Official probing Rove now under investigation himself
The federal official helming a probe into potentially illegal partisan political activities conducted by Karl Rove and other White House officials is himself the focus of a federal investigation.
Scott Bloch, the Bush-appointed head of the US Office of Special Counsel, is under investigation for the alleged improper deletion of emails on office computers, The Wall Street Journal's John R. Wilke reports.
"Recently, investigators learned that Mr. Bloch erased all the files on his office personal computer late last year," writes Wilke. "They are now trying to determine whether the deletions were improper or part of a cover-up, lawyers close to the case said." The inspector general of the Office of Personnel Management is examining the case at the urging of the White House.
The Special Counsel is also under scrutiny for claims that he used his position to retaliate against other employees, and that he "dismissed whistleblower cases without adequate examination." Investigation began in that case in 2005.
The Journal reports that Bloch called the tech support service Geeks on Call for help deleting computer files instead of using his agency's own in-house computer technicians. That company "dispatched a technician in one of its signature PT Cruiser wagons," according to Wilke, who adds that Bloch confirms contacting Geeks on Call but maintains it was part of an effort to "eradicate a virus that had seized control of his computer."
"Mr. Bloch had his computer's hard disk completely cleansed using a 'seven-level' wipe: a thorough scrubbing that conforms to Defense Department data-security standards," the report continues, describing a process which makes it "nearly impossible for forensics experts to restore the data later. Technicians were also directed to erase laptops used by Bloch's former political deputies, Wilke adds.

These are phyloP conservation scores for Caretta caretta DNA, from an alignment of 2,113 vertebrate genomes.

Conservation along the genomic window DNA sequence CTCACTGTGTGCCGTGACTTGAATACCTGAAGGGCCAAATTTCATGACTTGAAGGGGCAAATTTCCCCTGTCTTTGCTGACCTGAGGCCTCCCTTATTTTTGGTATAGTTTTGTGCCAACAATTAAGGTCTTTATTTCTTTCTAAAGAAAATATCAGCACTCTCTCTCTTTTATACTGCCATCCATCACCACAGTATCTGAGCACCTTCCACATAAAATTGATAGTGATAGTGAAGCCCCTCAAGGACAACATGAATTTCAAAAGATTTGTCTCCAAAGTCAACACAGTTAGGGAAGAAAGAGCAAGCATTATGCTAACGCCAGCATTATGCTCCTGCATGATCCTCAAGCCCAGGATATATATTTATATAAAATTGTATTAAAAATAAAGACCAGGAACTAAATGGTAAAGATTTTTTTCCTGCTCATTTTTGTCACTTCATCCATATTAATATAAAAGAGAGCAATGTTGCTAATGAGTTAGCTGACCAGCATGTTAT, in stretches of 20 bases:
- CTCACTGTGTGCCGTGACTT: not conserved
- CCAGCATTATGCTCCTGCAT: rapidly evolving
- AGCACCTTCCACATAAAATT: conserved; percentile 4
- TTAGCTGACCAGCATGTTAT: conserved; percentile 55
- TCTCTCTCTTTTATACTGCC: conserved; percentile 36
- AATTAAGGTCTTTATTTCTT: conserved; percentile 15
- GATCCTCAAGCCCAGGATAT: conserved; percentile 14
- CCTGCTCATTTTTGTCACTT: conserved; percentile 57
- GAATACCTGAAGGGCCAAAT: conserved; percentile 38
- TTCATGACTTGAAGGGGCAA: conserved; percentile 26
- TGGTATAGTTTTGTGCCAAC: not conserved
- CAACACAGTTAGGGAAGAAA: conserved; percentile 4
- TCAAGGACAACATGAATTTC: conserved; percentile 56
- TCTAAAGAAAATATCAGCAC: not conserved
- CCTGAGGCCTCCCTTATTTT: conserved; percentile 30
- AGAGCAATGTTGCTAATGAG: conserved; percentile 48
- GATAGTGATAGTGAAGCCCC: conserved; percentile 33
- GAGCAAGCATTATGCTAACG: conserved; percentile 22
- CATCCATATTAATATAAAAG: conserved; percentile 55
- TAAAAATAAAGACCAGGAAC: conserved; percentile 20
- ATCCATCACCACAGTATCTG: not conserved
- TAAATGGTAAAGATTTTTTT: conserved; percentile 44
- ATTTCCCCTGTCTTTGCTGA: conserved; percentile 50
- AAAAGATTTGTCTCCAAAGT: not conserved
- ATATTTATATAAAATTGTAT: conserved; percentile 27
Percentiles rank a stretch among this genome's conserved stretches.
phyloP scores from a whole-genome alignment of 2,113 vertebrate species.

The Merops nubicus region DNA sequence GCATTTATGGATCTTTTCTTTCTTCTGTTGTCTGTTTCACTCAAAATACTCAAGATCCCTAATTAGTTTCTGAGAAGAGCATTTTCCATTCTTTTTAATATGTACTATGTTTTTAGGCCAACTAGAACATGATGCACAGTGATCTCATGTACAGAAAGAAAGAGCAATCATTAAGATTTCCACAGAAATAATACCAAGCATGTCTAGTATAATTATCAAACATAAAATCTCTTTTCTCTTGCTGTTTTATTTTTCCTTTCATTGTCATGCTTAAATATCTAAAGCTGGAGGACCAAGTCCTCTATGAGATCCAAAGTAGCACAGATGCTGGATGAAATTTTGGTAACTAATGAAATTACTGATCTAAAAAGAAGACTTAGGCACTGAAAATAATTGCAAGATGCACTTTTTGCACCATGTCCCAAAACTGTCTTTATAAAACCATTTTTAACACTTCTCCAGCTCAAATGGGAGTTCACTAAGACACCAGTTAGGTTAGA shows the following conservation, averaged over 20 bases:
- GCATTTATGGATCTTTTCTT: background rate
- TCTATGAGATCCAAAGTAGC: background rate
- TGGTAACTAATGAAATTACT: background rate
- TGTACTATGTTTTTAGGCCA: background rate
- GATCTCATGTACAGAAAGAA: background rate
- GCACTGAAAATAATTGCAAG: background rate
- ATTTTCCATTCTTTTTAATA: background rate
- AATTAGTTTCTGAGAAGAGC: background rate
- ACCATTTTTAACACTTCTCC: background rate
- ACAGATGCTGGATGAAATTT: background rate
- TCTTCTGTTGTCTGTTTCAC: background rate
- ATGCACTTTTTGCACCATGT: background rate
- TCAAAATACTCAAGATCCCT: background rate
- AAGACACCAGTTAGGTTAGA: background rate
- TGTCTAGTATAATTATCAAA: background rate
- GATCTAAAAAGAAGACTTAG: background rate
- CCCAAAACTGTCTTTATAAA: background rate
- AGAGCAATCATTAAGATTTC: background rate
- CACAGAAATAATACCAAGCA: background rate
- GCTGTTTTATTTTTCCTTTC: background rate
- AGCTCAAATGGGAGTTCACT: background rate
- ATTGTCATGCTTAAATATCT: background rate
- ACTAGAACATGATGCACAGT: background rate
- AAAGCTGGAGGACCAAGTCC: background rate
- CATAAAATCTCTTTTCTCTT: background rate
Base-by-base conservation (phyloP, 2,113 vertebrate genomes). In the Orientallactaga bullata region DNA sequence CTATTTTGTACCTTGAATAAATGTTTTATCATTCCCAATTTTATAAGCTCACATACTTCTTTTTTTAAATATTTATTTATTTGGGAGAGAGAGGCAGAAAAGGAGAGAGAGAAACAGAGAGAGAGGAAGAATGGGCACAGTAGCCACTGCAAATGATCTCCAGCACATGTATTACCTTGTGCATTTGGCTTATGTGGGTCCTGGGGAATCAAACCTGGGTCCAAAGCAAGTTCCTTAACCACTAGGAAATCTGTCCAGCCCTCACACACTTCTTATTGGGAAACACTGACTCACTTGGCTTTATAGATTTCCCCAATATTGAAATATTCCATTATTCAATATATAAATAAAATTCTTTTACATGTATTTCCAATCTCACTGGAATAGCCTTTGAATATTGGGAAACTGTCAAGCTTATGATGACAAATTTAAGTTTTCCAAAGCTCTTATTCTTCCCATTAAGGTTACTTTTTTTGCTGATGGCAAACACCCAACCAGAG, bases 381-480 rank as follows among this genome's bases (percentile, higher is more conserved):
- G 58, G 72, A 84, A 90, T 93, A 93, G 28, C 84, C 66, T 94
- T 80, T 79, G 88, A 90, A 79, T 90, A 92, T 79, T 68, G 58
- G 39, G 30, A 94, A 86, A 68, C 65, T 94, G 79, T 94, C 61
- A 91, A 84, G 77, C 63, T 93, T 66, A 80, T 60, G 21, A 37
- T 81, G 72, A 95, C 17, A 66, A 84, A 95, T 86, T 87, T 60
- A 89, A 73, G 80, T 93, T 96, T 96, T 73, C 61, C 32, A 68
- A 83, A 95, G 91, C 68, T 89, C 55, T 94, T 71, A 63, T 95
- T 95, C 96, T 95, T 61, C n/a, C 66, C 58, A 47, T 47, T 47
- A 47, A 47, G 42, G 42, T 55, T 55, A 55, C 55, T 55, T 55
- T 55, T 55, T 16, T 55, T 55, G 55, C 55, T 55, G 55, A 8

"Geeks on Call visited Mr. Bloch's government office in a nondescript office building on M Street in Washington twice, on Dec. 18 and Dec. 21, 2006," according the paper's review of a company receipt. "The total charge was $1,149, paid with an agency credit card, the receipt shows. The receipt says a seven-level wipe was performed but doesn't mention any computer virus."
The manager of the Geeks on Call franchise involved told the Journal that the so-called seven-level wipe was not a typical remedy for a computer virus. "We don't do a seven-level wipe for a virus," he said.
But Bloch told the Journal that no documents in connection to an investigation had been destroyed. "He also says the employee claims against him are unwarranted," according to the paper. "Mr. Bloch believes the White House may have a conflict of interest in pressing the inquiry into his conduct while his office investigates the White House political operation."
The Office of Special Counsel, which Bloch has headed since 2004, is tasked with enforcing the Hatch Act, a law enacted in 1939 to prohibit public employees from engaging in partisan political activity.
That organization's investigation into Rove and other White House officials, launched earlier this year, ironically includes a probe of missing emails. The Office of Special Counsel is examining "the firing of at least one U.S. attorney, missing White House e-mails, and White House efforts to keep presidential appointees attuned to Republican political priorities," according to the Los Angeles Times.
"We will take the evidence where it leads us," Bloch told the Times in April. "We will not leave any stone unturned."
Earlier this month, a federal judge ordered the White House to save all of its emails in response to lawsuits from two private organizations, Citizens for Responsibility and Ethics in Government, and The National Security Archive. The groups allege that as many as five million White House emails are missing.
Read the full article in the Wall Street Journal (subscription required).